Six (6) Very Fine Original '' Nature Printed '' Ferns by Henry Bradbury ( British 1821-1887 )
Regular priceSale price
Unit price/ per
Six Very Fine Original '' Nature Printed '' Ferns by Henry Bradbury ( British 1821-1887 ) printed London 1859. Nature printing was a laborous and expensive process disigned for accuracy, few impressions.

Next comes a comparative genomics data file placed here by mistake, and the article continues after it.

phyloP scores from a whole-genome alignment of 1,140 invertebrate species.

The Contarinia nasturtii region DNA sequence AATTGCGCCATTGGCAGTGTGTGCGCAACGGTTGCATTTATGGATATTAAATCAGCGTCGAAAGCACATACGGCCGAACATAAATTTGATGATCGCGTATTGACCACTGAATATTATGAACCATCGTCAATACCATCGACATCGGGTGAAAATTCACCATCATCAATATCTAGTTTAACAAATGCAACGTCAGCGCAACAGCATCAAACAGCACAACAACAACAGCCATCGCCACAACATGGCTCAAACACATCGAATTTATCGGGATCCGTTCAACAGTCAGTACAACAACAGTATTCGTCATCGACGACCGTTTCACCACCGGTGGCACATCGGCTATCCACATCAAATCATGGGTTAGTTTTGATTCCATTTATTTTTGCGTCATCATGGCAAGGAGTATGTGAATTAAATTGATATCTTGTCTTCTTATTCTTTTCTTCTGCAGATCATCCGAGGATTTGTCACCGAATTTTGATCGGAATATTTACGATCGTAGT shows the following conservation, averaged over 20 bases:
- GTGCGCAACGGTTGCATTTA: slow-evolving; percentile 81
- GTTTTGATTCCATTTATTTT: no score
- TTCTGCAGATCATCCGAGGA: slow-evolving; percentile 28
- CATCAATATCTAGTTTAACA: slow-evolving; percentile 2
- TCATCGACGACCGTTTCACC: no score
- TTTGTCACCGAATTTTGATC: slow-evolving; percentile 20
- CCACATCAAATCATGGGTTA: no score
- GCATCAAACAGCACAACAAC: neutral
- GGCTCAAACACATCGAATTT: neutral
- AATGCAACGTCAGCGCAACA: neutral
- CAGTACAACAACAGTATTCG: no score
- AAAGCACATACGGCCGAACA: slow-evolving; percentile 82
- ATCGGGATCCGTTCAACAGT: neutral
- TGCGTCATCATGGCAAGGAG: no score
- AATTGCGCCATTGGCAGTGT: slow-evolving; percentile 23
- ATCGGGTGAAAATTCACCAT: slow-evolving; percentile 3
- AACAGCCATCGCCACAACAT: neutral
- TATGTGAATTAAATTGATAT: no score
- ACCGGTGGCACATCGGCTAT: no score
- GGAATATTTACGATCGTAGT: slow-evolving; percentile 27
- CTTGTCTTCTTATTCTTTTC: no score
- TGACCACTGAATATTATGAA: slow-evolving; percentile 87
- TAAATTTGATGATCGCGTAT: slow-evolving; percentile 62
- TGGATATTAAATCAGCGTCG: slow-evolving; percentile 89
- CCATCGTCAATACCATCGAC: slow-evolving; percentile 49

FIRST EDITION IN BOOK FORM. BRADBURY'S CHEF D'OEUVRE -- THE FIRST FULLY-REALISED NATURE-PRINTED BOOK PUBLISHED IN BRITAIN. Henry Bradbury was the eldest son of William Bradbury of Bradbury & Evans, and had learnt of nature-printing (the technique of taking impressions from leaves, plants, or other life-forms and manufacturing a printing-plate from this impression) whilst studying at the Imperial Printing Office in Vienna, where Alois Auer, the director, had patented the process with his associate Andreas Worring in October 1852. Bradbury returned to London where he patented an improved version of the process (without, according to Auer, sufficiently acknowledging his indebtedness to Auer and Worring; Lindley does, however, record their contribution in his preface to this work). The Ferns of Great Britain and Ireland was published in 17 monthly parts between June 1855 and September 1856 and issued in book form in half morocco in 1856 at a price of £6.6s. The text by Thomas Moore (curator of the Chelsea botanic garden and co-editor of Gardener's Chronicle) was edited by the eminent botanist and horticulturist Lindley. Although The Ferns was preceded by Bradbury's A Few Leaves from the Newly-Invented Process of Nature-Printing (1854), which he considered an advertisement, The Ferns was the first substantial nature-printed books published in Britain, and is described in Lindley's preface as 'the first English attempt at applying Nature-Printing to Botanical Science'. Bradbury went on to publish W.H. Johnstone and A. Croall's The Nature-Printed British Seaweeds (London: 1859-60), and to plan a further four natture-printed works.